The Trials Of Cato – The Met, Bury – 1st April 2022
A mention in dispatches for the support from an excited but nervous Chloe Lawrence – she’s also in the building next Friday, 8th April, supporting the emerging ATB favourite Toria Wooff. A half-hour of gentle singing and fine and fluid fingerpicking, plus the odd rude word – she did ask first and no one objected. Sung so sweetly, she’d get away with most things, never mind not giving a f**k.
Following which, we were highly intrigued to see The Trials continue. In other words, the ‘new’ Trials Of Cato, with the line up change seeing Polly Bolton stepping up to replace Will Addison in the trio. Yorkshire born, she’s not only kept the demographic consistent but added a splash of (mainly green) colour and a variation on the standard tight jeans/big boots fashion statement to the centre of the line up as well as adding weight to the new material. new material that’s by their own admittance long overdue, but their website promises Gog Magog later this year.
Talking of demographics, the regulars in The Met’s The Box are suddenly boosted close to showtime by what seems like a busload of fans who’ve arrived on a coach trip as they march in, swelling both the ranks and the hope for a folk music audience for the future.
The Trials’ (a reminder it’s an ‘award winning’) album Hide And Hair still provides the backbone of the set, and we’ve already heard their take on Bedlam Boys on our last encounter almost two years to the day since. Haf gets an early outing with the chance to see if and how the personnel changes affect its delivery and along with gloria where Robin Jones takes up the lead vocal, it feels ‘the same but different’. A bit like, as Jimmy page often says with his constant repolishing of the Led Zep catalog, the same picture in a different frame. Having namechecked the mighty Zep, the trio throw in a little Kashmir riff to acknowledge that they have their collective fingers on a musical pulse where the blood isn;t purely folk blood.
Historical topics continue a strong vein in the new material alongside several new dance tunes which even persuade some of those younger and uninhibited one to take to the dance space in between the front tables and the stage. Black Shuck on the one hand might be an entity with which you wouldn’t;t want an encounter, yet the reminder that The Darkness also opened their Permission To Land album with a song of the same name (an AC/DC styled stomper) prompts the thought that Robin jones owuldn;t actually look out of place duetting with Justin & Co. Especially with some of the rawk grimaces he pulls as he shreds away on banjo.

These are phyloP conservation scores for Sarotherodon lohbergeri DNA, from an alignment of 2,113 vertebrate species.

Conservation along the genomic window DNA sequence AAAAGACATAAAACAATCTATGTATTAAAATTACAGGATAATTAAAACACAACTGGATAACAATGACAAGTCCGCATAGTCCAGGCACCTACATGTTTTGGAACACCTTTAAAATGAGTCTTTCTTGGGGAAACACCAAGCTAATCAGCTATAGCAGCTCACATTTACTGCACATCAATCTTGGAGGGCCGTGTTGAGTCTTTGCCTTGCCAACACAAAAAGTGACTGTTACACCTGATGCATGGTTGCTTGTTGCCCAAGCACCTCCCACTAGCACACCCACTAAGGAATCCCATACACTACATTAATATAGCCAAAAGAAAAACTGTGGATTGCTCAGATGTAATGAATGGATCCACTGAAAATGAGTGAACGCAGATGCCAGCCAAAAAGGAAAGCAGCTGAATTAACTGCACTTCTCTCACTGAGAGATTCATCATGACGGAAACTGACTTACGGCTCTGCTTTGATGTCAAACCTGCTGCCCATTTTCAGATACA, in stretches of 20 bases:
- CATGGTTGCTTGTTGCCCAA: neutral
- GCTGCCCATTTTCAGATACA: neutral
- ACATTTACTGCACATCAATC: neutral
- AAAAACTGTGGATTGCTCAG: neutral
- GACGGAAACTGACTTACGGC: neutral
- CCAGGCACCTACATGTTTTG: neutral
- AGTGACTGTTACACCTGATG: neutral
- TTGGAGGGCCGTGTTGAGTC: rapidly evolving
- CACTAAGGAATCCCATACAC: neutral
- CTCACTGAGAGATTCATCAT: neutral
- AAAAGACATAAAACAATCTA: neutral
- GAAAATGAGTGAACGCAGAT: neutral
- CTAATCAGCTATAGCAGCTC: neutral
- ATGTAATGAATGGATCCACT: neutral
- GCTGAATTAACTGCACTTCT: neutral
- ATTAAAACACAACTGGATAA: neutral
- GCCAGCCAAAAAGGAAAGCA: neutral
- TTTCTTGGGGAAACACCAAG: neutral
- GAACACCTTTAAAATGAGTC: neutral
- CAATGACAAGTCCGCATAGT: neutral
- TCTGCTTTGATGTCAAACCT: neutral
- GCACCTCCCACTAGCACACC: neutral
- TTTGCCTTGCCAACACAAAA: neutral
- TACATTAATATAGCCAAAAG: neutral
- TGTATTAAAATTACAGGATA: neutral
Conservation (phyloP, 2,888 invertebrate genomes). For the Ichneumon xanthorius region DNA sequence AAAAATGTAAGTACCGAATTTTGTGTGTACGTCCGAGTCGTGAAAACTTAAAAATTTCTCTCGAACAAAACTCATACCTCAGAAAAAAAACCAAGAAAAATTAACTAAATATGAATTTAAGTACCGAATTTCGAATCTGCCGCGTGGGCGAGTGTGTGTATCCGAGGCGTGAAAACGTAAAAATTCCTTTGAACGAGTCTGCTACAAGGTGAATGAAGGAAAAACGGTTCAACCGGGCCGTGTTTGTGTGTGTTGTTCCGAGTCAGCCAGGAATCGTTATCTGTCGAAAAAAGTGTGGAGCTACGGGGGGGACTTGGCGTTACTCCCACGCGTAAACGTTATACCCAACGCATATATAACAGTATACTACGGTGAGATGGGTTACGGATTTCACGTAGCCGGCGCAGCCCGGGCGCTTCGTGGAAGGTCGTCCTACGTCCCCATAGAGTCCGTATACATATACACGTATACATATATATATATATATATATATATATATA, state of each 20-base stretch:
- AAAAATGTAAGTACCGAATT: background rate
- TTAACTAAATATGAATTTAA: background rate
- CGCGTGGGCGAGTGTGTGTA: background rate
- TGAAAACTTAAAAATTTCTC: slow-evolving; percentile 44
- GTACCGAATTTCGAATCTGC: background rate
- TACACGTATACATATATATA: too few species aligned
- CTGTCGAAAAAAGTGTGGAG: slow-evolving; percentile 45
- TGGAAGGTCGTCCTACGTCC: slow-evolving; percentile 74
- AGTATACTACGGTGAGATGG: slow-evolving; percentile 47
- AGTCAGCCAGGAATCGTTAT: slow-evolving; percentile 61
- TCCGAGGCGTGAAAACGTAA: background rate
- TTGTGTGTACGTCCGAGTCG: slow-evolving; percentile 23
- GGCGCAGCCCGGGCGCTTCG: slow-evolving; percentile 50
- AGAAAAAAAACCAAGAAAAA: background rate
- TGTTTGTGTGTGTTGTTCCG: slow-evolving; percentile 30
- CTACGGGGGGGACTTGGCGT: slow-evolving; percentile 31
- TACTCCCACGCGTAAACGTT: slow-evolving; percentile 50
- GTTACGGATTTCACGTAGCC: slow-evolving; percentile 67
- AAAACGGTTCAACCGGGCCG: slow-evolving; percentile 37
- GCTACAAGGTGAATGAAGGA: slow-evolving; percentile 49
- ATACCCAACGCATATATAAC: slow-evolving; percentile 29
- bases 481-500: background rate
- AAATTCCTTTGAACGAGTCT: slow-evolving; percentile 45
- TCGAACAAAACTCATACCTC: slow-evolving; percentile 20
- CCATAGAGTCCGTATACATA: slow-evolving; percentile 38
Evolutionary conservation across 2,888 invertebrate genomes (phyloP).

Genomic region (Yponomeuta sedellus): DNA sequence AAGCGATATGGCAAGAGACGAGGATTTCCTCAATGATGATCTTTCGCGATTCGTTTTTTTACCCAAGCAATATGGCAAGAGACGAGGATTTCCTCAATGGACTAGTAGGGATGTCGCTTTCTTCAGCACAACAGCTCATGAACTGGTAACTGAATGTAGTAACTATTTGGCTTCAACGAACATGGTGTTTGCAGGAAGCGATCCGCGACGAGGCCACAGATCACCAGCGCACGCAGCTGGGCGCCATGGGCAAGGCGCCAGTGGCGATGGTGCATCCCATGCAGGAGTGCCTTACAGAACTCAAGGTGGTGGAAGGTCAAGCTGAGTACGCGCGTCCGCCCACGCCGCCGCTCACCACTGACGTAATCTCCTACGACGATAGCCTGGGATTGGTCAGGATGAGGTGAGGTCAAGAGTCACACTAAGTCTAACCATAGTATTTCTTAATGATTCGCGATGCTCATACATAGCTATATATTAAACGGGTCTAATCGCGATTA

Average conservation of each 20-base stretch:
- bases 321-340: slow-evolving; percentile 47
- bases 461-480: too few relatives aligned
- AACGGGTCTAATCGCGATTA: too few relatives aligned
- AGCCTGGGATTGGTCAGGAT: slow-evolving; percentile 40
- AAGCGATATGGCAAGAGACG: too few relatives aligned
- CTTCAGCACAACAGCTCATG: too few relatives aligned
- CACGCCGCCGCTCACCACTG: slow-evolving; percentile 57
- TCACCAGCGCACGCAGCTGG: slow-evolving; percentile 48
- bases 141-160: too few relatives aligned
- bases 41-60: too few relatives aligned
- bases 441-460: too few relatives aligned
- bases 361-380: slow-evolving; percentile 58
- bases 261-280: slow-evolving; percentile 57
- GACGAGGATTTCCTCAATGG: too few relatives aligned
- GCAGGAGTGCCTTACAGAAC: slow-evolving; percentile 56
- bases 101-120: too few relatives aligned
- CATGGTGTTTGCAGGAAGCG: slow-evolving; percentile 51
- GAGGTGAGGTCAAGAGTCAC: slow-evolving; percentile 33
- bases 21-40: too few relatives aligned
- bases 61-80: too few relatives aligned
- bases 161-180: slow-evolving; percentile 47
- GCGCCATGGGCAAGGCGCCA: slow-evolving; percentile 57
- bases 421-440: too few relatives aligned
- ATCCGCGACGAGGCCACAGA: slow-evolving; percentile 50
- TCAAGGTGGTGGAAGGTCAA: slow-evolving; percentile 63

We also get new songs inspired, if that’s the right word, or at least built on the plague (that ring-a-ring of roses isn’t all its seem apparently) and the Roman hating Boudicca; Polly striking out with the “bad ass bitch” gender balance. The latter has the sort of first impression stickiness that bodes well for that new record. Aside from the obviously difference in how the new Trials looks, soundwise they’re also moving on as guitarist Tomos Williams even leans over to add a little keyboard panache now and again while Robin and Polly are as active with their feet as with their hands; much happening at foot level with impressive looking, foot/toe triggered pedals boards and pads. Folk music is often about reinterpretation, adding new tunes and shape shifting traditions. That’s just how The Trials are evolving, broadening their pallet and moving into a new phase.
With the new era, the new broom has swept away (for the time being maybe) some of the go to Trials signatures – there’s no Gawain or a swing through their protest song Things I Despise tonight. But although some things change, there will be those that always stay the same. Tom Paine’s Bones gets a fervent dusting off as it always has done and as it likely will forever more. We’ll see you guys at Underneath The Stars in a few months time.
Photography by Mike Ainscoe. You can find more of Mike’s work on the At The Barrier Facebook page.